Peter M. Vito is the Founder and Chief Executive Officer of Peter M. Vito & Associates, a Buffalo, New York, based private investigation firm he started in 1979.  From 2008 to 2012, Mr. Vito served as the Commissioner of the Erie County Central Police Services.  Mr. Vito began his law enforcement career as a Deputy Sheriff in the Erie County Sheriff’s Office in 1972 and served part-time as an Investigator for the Niagara County District Attorney’s Office from 1986 to 1993.  Mr. Vito received his B.A. from Canisius College.

Wilmer Ocasio of Puerto Rico, to serve as United States Marshal for the District of Puerto Rico.  

Wilmer Ocasio currently serves as the Deputy Commissioner of the Guaynabo City Police Department and as a Staff Sergeant in the Puerto Rico National Guard Security Forces.  Mr. Ocasio has held a number of positions in Puerto Rico law enforcement, including as Director of External Resources and Federal Grants for the Puerto Rico Police Department, Special Assistant to the Director of the Bureau of Special Investigations for the Puerto Rico Department of Justice, Security Director and Law Enforcement Liaison for the Puerto Rico Department of Family Affairs, and Sergeant-At-Arms for the Puerto Rico House of Representatives.  Mr. Ocasio earned his B.S. and his M.C.J. from the Inter-American University of Puerto Rico.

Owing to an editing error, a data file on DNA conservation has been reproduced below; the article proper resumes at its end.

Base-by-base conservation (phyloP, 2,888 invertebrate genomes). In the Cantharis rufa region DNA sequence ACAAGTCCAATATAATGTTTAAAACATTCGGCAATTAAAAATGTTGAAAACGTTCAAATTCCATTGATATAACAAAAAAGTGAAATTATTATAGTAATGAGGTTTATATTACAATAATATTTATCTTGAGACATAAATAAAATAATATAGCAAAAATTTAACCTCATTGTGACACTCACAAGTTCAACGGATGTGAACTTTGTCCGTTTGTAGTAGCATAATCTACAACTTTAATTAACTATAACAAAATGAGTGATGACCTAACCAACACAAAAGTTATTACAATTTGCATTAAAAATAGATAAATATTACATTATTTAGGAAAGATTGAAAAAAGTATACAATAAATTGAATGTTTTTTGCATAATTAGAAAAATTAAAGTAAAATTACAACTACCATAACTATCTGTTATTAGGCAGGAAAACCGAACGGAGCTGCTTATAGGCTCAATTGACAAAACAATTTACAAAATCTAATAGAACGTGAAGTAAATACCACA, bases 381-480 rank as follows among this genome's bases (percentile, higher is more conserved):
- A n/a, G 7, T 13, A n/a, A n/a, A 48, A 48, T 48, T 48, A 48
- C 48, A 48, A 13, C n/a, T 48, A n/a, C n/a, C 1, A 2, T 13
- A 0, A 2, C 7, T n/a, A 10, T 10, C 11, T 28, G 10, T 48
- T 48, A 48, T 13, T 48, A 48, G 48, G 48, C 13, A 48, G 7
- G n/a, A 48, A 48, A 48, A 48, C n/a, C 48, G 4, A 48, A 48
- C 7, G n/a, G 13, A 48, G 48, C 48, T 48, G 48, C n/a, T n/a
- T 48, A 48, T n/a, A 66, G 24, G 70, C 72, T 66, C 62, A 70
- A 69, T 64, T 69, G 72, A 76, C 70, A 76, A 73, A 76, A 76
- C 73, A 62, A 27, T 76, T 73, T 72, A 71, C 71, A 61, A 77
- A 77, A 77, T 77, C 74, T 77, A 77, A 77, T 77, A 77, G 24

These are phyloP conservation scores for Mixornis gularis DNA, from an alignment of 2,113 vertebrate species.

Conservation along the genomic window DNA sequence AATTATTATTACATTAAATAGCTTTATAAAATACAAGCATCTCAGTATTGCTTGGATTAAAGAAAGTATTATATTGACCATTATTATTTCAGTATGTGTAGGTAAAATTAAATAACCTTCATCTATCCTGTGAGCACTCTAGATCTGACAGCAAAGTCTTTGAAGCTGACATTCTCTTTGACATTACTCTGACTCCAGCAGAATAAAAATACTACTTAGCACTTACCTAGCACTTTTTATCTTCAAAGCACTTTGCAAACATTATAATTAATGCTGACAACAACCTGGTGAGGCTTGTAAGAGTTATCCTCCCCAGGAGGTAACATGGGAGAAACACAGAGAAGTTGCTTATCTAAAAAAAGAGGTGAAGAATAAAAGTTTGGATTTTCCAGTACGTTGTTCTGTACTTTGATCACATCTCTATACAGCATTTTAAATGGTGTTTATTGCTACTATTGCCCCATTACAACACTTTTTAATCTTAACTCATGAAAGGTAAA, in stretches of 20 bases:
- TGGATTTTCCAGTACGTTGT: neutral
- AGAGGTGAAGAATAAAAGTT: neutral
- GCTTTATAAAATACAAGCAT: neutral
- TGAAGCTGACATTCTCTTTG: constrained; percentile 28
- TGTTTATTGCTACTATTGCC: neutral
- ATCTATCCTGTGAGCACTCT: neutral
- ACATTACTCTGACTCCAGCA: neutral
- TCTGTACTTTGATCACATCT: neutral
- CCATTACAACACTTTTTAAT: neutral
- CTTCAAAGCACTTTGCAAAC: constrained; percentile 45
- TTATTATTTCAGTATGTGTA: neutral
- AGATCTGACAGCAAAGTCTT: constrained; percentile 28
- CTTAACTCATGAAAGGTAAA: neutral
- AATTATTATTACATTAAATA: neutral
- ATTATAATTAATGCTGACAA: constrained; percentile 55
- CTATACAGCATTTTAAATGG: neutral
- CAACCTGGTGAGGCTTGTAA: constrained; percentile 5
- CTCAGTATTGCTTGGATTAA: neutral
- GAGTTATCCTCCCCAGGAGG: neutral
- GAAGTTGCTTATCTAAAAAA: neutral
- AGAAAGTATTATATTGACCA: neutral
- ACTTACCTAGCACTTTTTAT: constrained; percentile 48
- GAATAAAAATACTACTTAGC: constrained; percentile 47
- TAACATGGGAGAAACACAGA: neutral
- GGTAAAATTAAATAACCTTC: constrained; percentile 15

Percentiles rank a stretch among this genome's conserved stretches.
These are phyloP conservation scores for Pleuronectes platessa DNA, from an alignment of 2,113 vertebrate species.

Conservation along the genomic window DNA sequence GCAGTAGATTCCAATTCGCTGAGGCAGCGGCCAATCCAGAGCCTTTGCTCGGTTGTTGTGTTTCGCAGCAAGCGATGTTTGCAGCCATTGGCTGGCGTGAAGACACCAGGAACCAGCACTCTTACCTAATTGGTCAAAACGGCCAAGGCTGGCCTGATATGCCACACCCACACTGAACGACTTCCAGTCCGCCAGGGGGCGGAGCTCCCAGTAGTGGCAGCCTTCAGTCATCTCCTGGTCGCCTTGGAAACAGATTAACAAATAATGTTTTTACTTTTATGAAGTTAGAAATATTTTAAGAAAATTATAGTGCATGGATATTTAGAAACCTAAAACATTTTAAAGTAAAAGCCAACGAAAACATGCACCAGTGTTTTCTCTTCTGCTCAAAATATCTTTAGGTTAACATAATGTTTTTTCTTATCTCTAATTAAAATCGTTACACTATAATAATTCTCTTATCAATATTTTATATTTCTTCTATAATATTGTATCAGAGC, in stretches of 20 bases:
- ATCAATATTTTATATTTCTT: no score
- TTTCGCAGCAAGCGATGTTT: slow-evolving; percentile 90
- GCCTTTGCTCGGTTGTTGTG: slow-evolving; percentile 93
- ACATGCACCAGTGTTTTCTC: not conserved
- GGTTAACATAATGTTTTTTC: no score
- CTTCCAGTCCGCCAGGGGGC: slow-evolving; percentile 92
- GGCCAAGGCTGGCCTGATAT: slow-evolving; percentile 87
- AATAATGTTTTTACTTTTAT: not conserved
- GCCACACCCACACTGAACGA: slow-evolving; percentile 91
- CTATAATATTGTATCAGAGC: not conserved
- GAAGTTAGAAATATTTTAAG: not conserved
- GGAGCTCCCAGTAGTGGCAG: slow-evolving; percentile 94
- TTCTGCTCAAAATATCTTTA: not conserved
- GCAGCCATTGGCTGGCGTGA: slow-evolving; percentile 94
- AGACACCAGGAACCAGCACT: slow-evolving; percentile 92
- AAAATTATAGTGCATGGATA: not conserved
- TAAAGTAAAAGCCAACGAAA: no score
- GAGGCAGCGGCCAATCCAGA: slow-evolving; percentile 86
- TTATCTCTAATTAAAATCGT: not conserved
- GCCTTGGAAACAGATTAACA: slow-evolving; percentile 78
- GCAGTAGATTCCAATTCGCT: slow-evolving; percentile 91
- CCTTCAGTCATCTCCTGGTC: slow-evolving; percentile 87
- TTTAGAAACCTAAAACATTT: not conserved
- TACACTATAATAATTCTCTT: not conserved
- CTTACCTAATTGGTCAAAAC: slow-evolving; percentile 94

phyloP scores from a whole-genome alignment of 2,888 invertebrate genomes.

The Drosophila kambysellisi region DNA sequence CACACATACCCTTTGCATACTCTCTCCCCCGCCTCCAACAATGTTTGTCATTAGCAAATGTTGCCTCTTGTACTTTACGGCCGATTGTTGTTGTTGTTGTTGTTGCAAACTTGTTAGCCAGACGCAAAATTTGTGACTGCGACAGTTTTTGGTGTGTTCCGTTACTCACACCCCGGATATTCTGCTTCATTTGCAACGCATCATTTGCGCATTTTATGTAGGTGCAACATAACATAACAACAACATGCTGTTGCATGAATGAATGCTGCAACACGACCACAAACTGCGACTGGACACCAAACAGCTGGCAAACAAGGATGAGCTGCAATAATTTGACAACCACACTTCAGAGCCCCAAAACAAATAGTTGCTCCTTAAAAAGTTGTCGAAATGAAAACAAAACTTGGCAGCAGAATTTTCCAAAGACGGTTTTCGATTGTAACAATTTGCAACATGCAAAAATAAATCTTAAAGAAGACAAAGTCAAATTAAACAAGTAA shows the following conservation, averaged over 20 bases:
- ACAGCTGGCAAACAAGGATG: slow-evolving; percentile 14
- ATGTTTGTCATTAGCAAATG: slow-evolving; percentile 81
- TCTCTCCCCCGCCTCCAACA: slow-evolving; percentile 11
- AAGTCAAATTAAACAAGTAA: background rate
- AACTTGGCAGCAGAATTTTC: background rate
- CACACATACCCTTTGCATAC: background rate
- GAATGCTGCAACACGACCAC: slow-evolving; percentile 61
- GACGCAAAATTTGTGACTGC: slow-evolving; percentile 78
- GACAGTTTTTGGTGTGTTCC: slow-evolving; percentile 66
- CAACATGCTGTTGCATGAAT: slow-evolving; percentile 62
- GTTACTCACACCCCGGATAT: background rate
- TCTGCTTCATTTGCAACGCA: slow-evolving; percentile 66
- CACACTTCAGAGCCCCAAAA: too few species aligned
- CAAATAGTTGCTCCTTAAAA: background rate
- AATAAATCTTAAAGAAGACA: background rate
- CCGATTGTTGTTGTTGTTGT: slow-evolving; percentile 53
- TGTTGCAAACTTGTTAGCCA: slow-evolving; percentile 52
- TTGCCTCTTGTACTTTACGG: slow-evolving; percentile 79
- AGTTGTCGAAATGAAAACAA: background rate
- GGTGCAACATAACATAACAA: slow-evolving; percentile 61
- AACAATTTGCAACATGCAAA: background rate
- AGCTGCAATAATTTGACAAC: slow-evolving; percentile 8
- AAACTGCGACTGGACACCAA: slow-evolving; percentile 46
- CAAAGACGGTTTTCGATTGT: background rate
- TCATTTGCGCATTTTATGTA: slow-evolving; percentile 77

Joint Statement from the President of the United States Donald J. Trump and Prime Minister of the Slovak Republic Peter Pellegrini

Office of the Press Secretary

Joint Statement from the President of the United States Donald J. Trump and Prime Minister of the Slovak Republic Peter Pellegrini

Thirty years ago, the Velvet Revolution inspired the world. The people of Czechoslovakia took destiny into their own hands and cast off decades of communist oppression. Seventy-five years ago, the Slovak resistance movement against Nazi occupation launched the Slovak National Uprising in August 1944, and this movement contributed to the defeat of Nazism and fascism. This year, the United States and the Slovak Republic mark these notable anniversaries together along with 15 years of Slovak membership in the North Atlantic Treaty Organization (NATO) Alliance.

These milestones reflect Slovakia’s determination to anchor itself firmly within the Western community of nations. Now, our two nations are bound together by shared and timeless values—among them individual liberty, prosperity, the rule of law, democracy, sovereignty, and a commitment to peace and security.